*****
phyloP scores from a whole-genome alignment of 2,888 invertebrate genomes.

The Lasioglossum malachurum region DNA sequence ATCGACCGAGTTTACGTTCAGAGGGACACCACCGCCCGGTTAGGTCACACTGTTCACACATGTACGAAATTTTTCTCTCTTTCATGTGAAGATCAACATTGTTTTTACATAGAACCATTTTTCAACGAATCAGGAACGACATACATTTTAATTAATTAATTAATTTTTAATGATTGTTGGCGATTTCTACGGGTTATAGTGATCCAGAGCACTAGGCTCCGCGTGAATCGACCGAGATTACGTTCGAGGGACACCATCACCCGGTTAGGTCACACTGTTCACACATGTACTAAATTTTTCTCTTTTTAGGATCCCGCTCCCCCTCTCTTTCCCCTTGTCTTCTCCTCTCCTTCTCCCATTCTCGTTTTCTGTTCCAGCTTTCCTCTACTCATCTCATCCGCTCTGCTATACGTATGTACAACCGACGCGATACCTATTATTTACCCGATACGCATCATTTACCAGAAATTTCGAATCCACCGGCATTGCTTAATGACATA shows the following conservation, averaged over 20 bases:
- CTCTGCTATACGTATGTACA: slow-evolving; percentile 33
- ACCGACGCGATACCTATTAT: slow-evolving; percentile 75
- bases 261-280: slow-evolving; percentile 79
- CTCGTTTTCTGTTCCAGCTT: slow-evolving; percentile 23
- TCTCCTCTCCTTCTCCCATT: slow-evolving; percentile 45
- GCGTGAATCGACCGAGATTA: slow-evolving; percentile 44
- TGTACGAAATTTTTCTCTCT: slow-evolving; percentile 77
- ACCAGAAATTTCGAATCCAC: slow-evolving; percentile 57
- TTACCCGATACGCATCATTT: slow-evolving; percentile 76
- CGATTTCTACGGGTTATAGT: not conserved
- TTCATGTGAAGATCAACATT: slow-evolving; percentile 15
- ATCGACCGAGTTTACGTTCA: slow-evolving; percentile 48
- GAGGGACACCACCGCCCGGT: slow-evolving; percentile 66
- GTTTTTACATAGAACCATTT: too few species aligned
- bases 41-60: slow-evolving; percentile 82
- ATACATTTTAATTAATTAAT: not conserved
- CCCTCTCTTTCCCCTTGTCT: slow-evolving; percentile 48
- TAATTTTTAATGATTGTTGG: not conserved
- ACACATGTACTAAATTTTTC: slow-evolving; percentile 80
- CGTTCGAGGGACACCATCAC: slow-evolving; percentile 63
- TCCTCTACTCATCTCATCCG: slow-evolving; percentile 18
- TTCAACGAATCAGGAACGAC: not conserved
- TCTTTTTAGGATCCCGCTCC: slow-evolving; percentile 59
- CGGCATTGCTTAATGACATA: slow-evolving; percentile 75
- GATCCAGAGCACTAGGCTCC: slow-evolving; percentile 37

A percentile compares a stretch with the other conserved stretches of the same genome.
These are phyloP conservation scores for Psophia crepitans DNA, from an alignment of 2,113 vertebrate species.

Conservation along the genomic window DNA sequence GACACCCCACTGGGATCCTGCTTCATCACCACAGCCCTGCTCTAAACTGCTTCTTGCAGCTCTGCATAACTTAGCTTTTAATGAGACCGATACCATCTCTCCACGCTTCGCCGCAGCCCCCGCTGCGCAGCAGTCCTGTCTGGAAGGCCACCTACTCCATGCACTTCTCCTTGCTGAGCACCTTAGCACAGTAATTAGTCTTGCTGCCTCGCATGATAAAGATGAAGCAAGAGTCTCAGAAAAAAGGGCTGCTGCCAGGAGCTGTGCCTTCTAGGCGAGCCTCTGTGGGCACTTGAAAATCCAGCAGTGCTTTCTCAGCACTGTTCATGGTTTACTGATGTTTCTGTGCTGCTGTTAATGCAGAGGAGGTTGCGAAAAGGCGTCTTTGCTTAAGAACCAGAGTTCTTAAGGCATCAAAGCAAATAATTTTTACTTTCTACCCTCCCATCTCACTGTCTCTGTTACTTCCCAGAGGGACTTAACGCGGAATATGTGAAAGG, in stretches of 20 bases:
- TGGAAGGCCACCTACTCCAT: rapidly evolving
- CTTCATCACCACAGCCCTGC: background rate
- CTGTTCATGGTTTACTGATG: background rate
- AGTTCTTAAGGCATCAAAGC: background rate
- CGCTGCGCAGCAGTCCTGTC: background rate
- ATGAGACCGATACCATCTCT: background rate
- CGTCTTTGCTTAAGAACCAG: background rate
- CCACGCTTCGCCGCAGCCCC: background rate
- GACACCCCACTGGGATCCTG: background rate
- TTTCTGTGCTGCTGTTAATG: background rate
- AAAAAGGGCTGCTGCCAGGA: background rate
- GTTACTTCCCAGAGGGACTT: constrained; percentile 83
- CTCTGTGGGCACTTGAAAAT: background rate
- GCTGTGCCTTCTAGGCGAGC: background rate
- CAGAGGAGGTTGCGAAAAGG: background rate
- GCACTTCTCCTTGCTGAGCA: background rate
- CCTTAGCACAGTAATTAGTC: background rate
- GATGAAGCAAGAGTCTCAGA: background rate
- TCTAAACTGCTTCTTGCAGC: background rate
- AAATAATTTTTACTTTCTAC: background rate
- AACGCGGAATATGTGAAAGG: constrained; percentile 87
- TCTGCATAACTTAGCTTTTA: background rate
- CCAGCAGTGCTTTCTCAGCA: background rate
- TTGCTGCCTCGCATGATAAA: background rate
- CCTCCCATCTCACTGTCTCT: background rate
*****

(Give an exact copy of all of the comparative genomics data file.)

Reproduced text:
phyloP scores from a whole-genome alignment of 2,888 invertebrate genomes.

The Lasioglossum malachurum region DNA sequence ATCGACCGAGTTTACGTTCAGAGGGACACCACCGCCCGGTTAGGTCACACTGTTCACACATGTACGAAATTTTTCTCTCTTTCATGTGAAGATCAACATTGTTTTTACATAGAACCATTTTTCAACGAATCAGGAACGACATACATTTTAATTAATTAATTAATTTTTAATGATTGTTGGCGATTTCTACGGGTTATAGTGATCCAGAGCACTAGGCTCCGCGTGAATCGACCGAGATTACGTTCGAGGGACACCATCACCCGGTTAGGTCACACTGTTCACACATGTACTAAATTTTTCTCTTTTTAGGATCCCGCTCCCCCTCTCTTTCCCCTTGTCTTCTCCTCTCCTTCTCCCATTCTCGTTTTCTGTTCCAGCTTTCCTCTACTCATCTCATCCGCTCTGCTATACGTATGTACAACCGACGCGATACCTATTATTTACCCGATACGCATCATTTACCAGAAATTTCGAATCCACCGGCATTGCTTAATGACATA shows the following conservation, averaged over 20 bases:
- CTCTGCTATACGTATGTACA: slow-evolving; percentile 33
- ACCGACGCGATACCTATTAT: slow-evolving; percentile 75
- bases 261-280: slow-evolving; percentile 79
- CTCGTTTTCTGTTCCAGCTT: slow-evolving; percentile 23
- TCTCCTCTCCTTCTCCCATT: slow-evolving; percentile 45
- GCGTGAATCGACCGAGATTA: slow-evolving; percentile 44
- TGTACGAAATTTTTCTCTCT: slow-evolving; percentile 77
- ACCAGAAATTTCGAATCCAC: slow-evolving; percentile 57
- TTACCCGATACGCATCATTT: slow-evolving; percentile 76
- CGATTTCTACGGGTTATAGT: not conserved
- TTCATGTGAAGATCAACATT: slow-evolving; percentile 15
- ATCGACCGAGTTTACGTTCA: slow-evolving; percentile 48
- GAGGGACACCACCGCCCGGT: slow-evolving; percentile 66
- GTTTTTACATAGAACCATTT: too few species aligned
- bases 41-60: slow-evolving; percentile 82
- ATACATTTTAATTAATTAAT: not conserved
- CCCTCTCTTTCCCCTTGTCT: slow-evolving; percentile 48
- TAATTTTTAATGATTGTTGG: not conserved
- ACACATGTACTAAATTTTTC: slow-evolving; percentile 80
- CGTTCGAGGGACACCATCAC: slow-evolving; percentile 63
- TCCTCTACTCATCTCATCCG: slow-evolving; percentile 18
- TTCAACGAATCAGGAACGAC: not conserved
- TCTTTTTAGGATCCCGCTCC: slow-evolving; percentile 59
- CGGCATTGCTTAATGACATA: slow-evolving; percentile 75
- GATCCAGAGCACTAGGCTCC: slow-evolving; percentile 37

A percentile compares a stretch with the other conserved stretches of the same genome.
These are phyloP conservation scores for Psophia crepitans DNA, from an alignment of 2,113 vertebrate species.

Conservation along the genomic window DNA sequence GACACCCCACTGGGATCCTGCTTCATCACCACAGCCCTGCTCTAAACTGCTTCTTGCAGCTCTGCATAACTTAGCTTTTAATGAGACCGATACCATCTCTCCACGCTTCGCCGCAGCCCCCGCTGCGCAGCAGTCCTGTCTGGAAGGCCACCTACTCCATGCACTTCTCCTTGCTGAGCACCTTAGCACAGTAATTAGTCTTGCTGCCTCGCATGATAAAGATGAAGCAAGAGTCTCAGAAAAAAGGGCTGCTGCCAGGAGCTGTGCCTTCTAGGCGAGCCTCTGTGGGCACTTGAAAATCCAGCAGTGCTTTCTCAGCACTGTTCATGGTTTACTGATGTTTCTGTGCTGCTGTTAATGCAGAGGAGGTTGCGAAAAGGCGTCTTTGCTTAAGAACCAGAGTTCTTAAGGCATCAAAGCAAATAATTTTTACTTTCTACCCTCCCATCTCACTGTCTCTGTTACTTCCCAGAGGGACTTAACGCGGAATATGTGAAAGG, in stretches of 20 bases:
- TGGAAGGCCACCTACTCCAT: rapidly evolving
- CTTCATCACCACAGCCCTGC: background rate
- CTGTTCATGGTTTACTGATG: background rate
- AGTTCTTAAGGCATCAAAGC: background rate
- CGCTGCGCAGCAGTCCTGTC: background rate
- ATGAGACCGATACCATCTCT: background rate
- CGTCTTTGCTTAAGAACCAG: background rate
- CCACGCTTCGCCGCAGCCCC: background rate
- GACACCCCACTGGGATCCTG: background rate
- TTTCTGTGCTGCTGTTAATG: background rate
- AAAAAGGGCTGCTGCCAGGA: background rate
- GTTACTTCCCAGAGGGACTT: constrained; percentile 83
- CTCTGTGGGCACTTGAAAAT: background rate
- GCTGTGCCTTCTAGGCGAGC: background rate
- CAGAGGAGGTTGCGAAAAGG: background rate
- GCACTTCTCCTTGCTGAGCA: background rate
- CCTTAGCACAGTAATTAGTC: background rate
- GATGAAGCAAGAGTCTCAGA: background rate
- TCTAAACTGCTTCTTGCAGC: background rate
- AAATAATTTTTACTTTCTAC: background rate
- AACGCGGAATATGTGAAAGG: constrained; percentile 87
- TCTGCATAACTTAGCTTTTA: background rate
- CCAGCAGTGCTTTCTCAGCA: background rate
- TTGCTGCCTCGCATGATAAA: background rate
- CCTCCCATCTCACTGTCTCT: background rate